Local control is great and all, but there are ‘localities’ bigger than our whole state. If anything, we’re -too- localized. You can drive fifteen minutes into Providence, work all day, take your paycheck, and drive back to the suburbs without a care as to the cost of infrastructure (physical and economic) that allows your township to exist as more than a rural backwater. The state is a coherent unit, Providence is the heart of it, a funding formula that’s part of getting Providence kids better education is crucial to your town’s well-being and future existence.

Marc
11 years ago

Mangeek, Thanks for the input. My point is best encapsulated by my comment that “Under this formula, I’m guessing most of us will, and should, take an even keener interest in the urban schools.” If you read the comments section of the ProJo story on this, you’ll find the educational nimbyism you’re accusing me of. I recognize we live in a city-state and that we can’t disregard what goes on in the urban core. However, we else have a right to be skeptical when it looks like more money is going to be thrown at an already broken system.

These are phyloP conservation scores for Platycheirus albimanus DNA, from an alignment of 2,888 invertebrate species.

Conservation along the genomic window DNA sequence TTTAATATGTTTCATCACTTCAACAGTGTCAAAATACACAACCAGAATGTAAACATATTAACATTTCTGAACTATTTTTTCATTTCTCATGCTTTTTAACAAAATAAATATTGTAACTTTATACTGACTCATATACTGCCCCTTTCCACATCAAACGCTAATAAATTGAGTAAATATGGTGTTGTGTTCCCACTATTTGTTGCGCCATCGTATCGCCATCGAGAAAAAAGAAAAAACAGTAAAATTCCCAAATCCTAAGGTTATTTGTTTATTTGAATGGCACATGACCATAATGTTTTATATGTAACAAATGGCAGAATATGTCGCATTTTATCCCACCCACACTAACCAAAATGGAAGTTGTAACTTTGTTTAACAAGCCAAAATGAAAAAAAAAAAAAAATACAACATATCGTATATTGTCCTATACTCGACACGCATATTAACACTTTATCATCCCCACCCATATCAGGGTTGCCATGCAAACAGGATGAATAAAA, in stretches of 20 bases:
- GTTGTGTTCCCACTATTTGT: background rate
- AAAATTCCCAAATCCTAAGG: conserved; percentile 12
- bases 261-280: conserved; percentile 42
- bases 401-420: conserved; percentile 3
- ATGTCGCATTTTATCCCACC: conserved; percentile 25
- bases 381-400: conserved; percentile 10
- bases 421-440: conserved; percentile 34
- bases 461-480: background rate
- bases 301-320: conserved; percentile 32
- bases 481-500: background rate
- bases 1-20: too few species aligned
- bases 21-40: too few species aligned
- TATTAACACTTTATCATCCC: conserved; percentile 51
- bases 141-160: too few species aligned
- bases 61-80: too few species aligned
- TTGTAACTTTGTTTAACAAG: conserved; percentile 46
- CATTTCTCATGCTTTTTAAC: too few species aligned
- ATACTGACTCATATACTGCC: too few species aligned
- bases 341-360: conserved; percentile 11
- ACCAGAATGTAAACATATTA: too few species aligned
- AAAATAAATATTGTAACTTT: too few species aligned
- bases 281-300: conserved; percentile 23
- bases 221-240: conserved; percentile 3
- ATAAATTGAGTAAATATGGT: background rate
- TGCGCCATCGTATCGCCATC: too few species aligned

mangeek
mangeek
11 years ago

Then we’re in perfect agreement. Just wanted to make sure the ‘take a keener interest in’ wasn’t tongue-in-cheek.
BTW, you’re the reason I post as ‘mangeek’, only room for so many ‘Marcs’, and I figure you had seniority. 🙂

Ragin' Rhode Islander
Ragin' Rhode Islander
11 years ago

–“As an urban resident, I take a little bit of offense to the sentiment behind this post.”
Mangeek,
Consider that Providence (and the other urban areas) have a hugely disproportionate number of children in the school systems who come from households that don’t (on a net basis) pay any taxes, but consume them.
By providing a per child fixed amount those children will have a better chance at lifting themselves up than they do now, and there is a de facto redistribution built in just because of the above numerical reality.
As Marc observes, merely handing more money to the existing adult-entitlement structure of public schools in RI that has been failing children for decades is only going to perpetuate the problem.